Donate Life team runs marathon to spread organ donation awareness
By Luke Baynes
It wasn’t just the neon green Donate Life Vermont T-shirts that made “Spare Parts” unique among the 1,443 relay teams that participated in the 24th annual KeyBank Vermont City Marathon & Relay on Sunday.
It was also what the shirts represented.
The five members of the Spare Parts relay team and their injured captain have all had their lives shaped by organ donation.
Michelle Pierce is a living kidney donor.
Trish Thompson is a liver recipient.
Bella Carter, a cross-country runner at Enosburg Falls High School, is the niece of a woman whose heart, liver, kidneys and corneas were donated after she died in a car accident.
Dr. Antonio Di Carlo is the medical director of transplant services at Fletcher Allen Health Care.
Dawn Bissonette received a lifesaving kidney transplant 38 years ago.
And team captain Chris Chiarello, who was forced to sit out the race due to plantar fasciitis, is celebrating 20 years as a liver and pancreas recipient.
Chiarello said he was happy to step aside for Pierce, a Williston resident who donated a kidney to fellow Willistonian Stephanie Fraser four years ago.
“When I had a chance to put someone who is a living kidney donor on the team, that made a lot more sense than having three recipients out there,” said Chiarello.
Pierce said she and her teammates were pleased with their results on the warm and sunny day in downtown Burlington.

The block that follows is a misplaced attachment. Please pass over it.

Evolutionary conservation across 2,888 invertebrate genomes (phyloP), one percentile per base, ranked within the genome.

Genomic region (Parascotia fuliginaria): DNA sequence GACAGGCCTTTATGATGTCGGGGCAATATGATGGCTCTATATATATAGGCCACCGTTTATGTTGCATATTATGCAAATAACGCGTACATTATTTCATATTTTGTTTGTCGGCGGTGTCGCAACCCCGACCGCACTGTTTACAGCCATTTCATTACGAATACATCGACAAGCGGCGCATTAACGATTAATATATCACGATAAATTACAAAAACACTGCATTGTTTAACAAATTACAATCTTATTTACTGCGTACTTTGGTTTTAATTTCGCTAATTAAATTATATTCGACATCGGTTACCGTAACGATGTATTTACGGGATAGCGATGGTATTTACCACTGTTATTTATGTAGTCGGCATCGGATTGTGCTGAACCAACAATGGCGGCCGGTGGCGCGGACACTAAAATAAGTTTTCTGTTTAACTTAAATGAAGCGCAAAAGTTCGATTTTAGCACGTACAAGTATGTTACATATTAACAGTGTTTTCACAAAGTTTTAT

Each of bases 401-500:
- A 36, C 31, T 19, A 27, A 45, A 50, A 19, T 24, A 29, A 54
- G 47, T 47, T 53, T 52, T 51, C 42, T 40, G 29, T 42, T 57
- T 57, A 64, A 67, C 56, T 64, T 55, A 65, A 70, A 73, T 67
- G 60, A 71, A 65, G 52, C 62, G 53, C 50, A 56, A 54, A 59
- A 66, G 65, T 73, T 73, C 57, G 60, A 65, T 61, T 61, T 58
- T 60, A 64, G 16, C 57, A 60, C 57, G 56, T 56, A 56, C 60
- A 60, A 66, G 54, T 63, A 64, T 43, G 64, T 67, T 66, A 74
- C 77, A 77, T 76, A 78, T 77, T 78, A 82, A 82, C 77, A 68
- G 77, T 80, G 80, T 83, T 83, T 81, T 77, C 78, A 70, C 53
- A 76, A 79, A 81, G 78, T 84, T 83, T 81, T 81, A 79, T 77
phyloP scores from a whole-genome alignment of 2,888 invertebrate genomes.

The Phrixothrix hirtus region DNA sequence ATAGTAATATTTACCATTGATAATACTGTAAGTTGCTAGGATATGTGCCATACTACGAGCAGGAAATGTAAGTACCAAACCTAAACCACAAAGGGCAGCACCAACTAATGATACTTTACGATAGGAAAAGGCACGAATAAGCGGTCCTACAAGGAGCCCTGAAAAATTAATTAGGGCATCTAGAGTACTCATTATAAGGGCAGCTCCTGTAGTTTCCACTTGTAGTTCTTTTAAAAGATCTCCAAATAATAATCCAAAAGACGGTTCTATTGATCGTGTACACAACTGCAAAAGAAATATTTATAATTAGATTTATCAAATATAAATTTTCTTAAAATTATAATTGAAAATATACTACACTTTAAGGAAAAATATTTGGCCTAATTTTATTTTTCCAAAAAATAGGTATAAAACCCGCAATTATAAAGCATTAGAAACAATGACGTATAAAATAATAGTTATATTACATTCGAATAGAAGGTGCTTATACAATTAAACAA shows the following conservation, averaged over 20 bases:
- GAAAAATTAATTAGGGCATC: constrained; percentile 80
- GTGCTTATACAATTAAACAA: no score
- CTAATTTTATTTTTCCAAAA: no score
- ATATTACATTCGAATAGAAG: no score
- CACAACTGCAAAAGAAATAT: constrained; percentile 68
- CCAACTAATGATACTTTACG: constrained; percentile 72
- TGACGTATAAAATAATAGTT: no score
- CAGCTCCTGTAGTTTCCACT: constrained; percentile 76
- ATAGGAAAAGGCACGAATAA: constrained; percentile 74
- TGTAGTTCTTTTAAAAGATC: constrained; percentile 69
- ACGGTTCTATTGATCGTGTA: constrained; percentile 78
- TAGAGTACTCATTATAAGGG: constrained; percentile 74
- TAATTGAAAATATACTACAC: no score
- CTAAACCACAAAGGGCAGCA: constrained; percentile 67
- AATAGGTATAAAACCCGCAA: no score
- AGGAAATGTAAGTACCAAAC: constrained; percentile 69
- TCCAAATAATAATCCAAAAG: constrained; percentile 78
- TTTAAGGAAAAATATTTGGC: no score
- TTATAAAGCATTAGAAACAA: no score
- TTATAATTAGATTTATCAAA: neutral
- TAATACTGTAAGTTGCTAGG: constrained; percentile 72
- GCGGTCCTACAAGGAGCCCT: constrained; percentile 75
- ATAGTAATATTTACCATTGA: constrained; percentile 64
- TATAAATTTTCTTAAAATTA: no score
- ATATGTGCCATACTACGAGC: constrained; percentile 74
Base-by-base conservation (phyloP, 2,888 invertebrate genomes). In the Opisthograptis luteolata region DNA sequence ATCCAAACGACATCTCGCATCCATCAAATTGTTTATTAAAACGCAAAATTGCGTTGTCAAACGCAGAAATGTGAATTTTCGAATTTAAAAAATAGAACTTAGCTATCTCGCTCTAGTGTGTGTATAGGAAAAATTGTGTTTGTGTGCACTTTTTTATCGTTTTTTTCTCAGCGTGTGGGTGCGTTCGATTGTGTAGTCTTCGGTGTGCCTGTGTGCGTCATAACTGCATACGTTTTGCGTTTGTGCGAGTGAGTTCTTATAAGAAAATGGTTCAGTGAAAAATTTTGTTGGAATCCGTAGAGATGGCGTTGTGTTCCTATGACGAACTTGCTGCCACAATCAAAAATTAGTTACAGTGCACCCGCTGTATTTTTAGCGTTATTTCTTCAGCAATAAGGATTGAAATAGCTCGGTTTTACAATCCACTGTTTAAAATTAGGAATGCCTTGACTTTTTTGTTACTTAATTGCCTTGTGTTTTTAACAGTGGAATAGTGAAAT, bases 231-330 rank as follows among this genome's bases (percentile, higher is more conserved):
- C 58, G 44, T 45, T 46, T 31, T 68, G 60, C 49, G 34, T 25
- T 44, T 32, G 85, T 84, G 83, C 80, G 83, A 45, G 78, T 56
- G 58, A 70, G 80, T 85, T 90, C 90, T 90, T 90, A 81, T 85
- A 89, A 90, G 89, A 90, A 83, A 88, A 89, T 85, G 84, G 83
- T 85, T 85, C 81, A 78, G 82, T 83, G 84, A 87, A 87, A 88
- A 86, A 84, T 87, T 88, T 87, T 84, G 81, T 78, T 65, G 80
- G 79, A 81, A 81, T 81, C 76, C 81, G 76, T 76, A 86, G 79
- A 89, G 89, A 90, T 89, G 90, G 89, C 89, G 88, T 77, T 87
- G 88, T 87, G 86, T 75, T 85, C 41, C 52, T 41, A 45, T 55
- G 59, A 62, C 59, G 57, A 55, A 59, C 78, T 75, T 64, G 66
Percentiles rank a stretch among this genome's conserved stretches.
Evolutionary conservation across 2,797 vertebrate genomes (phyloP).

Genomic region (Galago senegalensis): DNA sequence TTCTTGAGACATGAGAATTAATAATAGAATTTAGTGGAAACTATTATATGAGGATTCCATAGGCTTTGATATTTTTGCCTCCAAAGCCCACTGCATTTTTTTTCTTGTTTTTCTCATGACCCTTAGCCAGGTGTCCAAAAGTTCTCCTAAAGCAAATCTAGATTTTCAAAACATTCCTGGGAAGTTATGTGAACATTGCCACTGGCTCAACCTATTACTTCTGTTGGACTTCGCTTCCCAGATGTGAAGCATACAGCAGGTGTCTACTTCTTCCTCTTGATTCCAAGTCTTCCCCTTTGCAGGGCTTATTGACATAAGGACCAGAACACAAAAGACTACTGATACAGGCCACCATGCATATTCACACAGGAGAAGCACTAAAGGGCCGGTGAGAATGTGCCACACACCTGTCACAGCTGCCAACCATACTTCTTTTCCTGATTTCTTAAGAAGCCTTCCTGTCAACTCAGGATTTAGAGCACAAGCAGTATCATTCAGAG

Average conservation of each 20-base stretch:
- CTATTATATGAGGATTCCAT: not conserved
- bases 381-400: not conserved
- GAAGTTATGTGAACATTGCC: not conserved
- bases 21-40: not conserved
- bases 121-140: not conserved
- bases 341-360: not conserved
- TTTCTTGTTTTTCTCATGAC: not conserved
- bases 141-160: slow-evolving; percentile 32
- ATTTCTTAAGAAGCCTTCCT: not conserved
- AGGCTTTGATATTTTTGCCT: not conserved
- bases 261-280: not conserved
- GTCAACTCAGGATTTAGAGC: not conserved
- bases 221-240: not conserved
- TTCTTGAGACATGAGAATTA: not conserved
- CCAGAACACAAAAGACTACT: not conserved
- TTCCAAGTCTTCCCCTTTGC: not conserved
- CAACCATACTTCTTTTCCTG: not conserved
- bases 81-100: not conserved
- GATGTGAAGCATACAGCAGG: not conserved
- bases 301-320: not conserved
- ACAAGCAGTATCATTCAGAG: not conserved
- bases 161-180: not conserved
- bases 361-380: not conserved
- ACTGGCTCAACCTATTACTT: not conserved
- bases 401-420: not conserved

“We did a lot better than we thought we were going to do,” said Pierce of the team’s time of 4 hours, 17 minutes, 48 seconds. “I think we all had anticipated that we were going to be closer to the five-hour mark. I think we were all amped up by the adrenaline and the crowd.”
Chiarello said the team’s performance had nothing to do with his pre-race pep talk.
“I said, ‘Take as long as you want. The longer we’re out there, the longer we’re spreading the word,’” he joked.
As their T-shirts announced, the Spare Parts team ran on behalf of Donate Life Vermont, a social initiative sponsored by the Center for Donation & Transplant, whose mission is to “bring awareness and education to the Vermont communities about the importance and need for organ donors while providing the tools to take action.”
Di Carlo, affectionately known as “Kidney Tony” among his teammates for the many kidney transplant operations he has performed, noted in a press release that the goal of the weekend was to spread awareness of organ and tissue donation and to hopefully save lives.
“We want to help create awareness and promote an important issue at this community event, one in which Vermont has made great progress recently,” Di Carlo said in the release. “Hopefully, we can inspire some of the attendees and runners to make a decision that could positively impact someone’s life in the future, or provide more information about organ and tissue donation that some may not be aware of.”
For more information about Donate Life Vermont, visit www.DonateLifeVT.org.